Fremont's Pay-to-Stay Jail Offers a More Pleasant Prison Experience

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Businessmen in jail
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Earlier today, I wrote about New York's cheapest hotel, where $10 buys a room that's a little smaller than a prison cell -- and not nearly as nice. A San Francisco-area city is now offering the opposite service: For a price, scofflaws can get a deluxe jail cell that, while not quite hotel-grade, is still miles better than the standard prison accommodations -- much less New York's Sun Bright hotel!

In 2002, Fremont built a $10.6 million, 58-bed detention center. While the facility don't quite qualify as five-star, is still a lot nicer than the local prisons, where gang affiliations and overcrowding can make a stay harrowing, to say the least.

The Fremont detention center is rarely filled to capacity -- a factor that led town officials to offer the space as a pay-to-stay prison. Under the new program, healthy, nonviolent offenders who don't have a gang affiliation and have not been convicted of a sex crime can stay in one of Fremont's cells for $155 per night, with a one-time $45 fee.
For the jail's new occupants, many of whom will likely come from rich enclaves in San Francisco and Silicon Valley, the benefits are obvious: The program enables them to avoid the general population in one of the area's overcrowded prisons. For Fremont, it's also a great deal: It costs the city only $8.35 per night to take care of its prisoners, which means that it realizes almost $147 a night of profit for every bed it fills.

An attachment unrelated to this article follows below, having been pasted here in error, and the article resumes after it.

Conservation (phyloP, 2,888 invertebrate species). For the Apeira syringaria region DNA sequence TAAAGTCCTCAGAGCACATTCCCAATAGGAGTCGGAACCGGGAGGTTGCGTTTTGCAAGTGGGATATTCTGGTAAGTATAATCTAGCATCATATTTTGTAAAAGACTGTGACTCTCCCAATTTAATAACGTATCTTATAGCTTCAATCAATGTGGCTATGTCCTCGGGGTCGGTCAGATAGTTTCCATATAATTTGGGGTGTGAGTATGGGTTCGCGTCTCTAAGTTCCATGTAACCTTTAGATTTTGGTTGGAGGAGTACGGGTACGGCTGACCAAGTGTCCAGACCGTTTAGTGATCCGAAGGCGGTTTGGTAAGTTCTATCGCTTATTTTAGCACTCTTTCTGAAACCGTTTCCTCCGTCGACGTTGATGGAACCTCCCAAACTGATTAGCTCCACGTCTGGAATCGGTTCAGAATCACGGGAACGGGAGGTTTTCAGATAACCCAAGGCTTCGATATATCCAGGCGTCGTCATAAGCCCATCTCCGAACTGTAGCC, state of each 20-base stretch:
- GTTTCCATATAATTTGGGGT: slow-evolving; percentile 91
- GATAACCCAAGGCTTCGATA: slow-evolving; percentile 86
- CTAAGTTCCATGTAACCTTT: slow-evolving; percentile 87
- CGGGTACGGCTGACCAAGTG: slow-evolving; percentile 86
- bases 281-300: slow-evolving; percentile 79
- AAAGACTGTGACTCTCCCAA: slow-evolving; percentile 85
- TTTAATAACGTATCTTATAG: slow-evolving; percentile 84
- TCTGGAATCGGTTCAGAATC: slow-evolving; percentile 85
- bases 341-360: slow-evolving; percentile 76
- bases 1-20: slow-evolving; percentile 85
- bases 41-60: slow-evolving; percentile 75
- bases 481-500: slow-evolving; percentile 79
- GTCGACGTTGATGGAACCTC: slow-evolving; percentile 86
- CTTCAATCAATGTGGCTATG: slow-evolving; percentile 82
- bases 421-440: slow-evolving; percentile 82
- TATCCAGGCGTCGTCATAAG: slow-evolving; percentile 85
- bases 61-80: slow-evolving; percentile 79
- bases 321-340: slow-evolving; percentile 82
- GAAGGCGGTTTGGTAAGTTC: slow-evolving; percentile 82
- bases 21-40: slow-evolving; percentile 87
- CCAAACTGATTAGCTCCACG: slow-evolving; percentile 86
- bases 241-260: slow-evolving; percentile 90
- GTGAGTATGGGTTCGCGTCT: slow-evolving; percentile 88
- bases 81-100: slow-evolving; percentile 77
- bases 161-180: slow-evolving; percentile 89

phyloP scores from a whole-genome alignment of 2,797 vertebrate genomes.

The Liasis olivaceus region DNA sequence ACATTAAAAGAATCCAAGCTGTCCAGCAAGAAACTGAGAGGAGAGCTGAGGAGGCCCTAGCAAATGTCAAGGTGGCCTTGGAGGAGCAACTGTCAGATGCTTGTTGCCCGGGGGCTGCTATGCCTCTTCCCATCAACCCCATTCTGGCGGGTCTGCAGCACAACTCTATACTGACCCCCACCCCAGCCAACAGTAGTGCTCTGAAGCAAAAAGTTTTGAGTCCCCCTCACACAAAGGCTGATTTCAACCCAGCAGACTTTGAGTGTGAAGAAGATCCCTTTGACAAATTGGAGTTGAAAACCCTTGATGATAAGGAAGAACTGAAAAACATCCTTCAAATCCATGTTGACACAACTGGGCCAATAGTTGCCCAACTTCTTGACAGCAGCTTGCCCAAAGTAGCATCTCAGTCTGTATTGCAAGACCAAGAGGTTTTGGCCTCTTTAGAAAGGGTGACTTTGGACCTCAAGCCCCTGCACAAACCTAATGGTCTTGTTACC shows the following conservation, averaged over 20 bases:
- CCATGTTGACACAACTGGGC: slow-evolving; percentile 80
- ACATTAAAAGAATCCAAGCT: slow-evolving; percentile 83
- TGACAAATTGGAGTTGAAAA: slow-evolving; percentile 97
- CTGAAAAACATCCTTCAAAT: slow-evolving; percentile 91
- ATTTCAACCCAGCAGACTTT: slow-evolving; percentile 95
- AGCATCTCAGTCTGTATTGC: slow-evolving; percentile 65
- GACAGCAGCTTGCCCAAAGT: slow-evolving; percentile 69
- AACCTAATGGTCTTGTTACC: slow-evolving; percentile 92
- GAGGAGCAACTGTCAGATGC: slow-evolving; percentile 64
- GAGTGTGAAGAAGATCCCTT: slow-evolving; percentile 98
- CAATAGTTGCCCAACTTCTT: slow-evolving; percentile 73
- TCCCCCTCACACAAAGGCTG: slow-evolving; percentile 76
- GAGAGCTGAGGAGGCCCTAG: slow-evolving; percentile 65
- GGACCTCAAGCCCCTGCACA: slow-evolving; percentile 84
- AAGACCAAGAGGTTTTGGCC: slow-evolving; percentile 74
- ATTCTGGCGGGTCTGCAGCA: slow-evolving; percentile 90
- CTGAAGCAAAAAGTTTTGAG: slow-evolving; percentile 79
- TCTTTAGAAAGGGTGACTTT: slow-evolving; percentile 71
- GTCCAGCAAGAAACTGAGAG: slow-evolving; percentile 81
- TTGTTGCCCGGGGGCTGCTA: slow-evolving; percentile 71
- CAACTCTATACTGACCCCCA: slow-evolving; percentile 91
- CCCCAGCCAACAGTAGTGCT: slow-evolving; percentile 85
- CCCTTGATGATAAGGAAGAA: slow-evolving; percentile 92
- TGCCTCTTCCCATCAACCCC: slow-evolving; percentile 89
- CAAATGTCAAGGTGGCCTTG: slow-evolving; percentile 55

Fremont is hardly the first California city to open a pay-to-stay prison: There are approximately 15 such programs in Southern California, with rates ranging from $85 to $255 per day. This is, however, the first in the Bay Area -- a region whose extremely wealthy citizenry would seem to make it especially fertile ground for such a program.

Other states have experimented with pay-to-stay prisons, but most don't offer California's two-tiered system. In Michigan and Ohio, pay-to-stay jails attempt to charge every inmate, often on a sliding scale that takes into account their earnings, dependents, and other financial data. In addition to creating a lot of paperwork, the programs aren't nearly as lucrative as one might expect: Ohio's Fairfield county, for example, was only able to recover about 12 percent of the charges that it levied on inmates.

It remains to be seen how profitable Fremont's plan will be, but -- given California's statewide prison problems and budget woes -- it looks like the small city just may have found a way to make crime pay.



Bruce Watson is a senior features writer for DailyFinance. You can reach him by e-mail at bruce.watson@teamaol.com, or follow him on Twitter at @bruce1971.

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PETE

Most of you people don't get it. These places are "serving a wealthier population", but they also keep people away from many of the evils that one finds in a prison or jail. Based on what I know, many jaila and prisons in this country serve barely edible food and many inmates are sexually molested. Do we really think people should be treated this way? If someone has the money to avoid such atrocities, why not give them this kind of option.
As far as the arguments about unfairness to the poor, give me a break. the whole criminal justice system is unfair to the poor.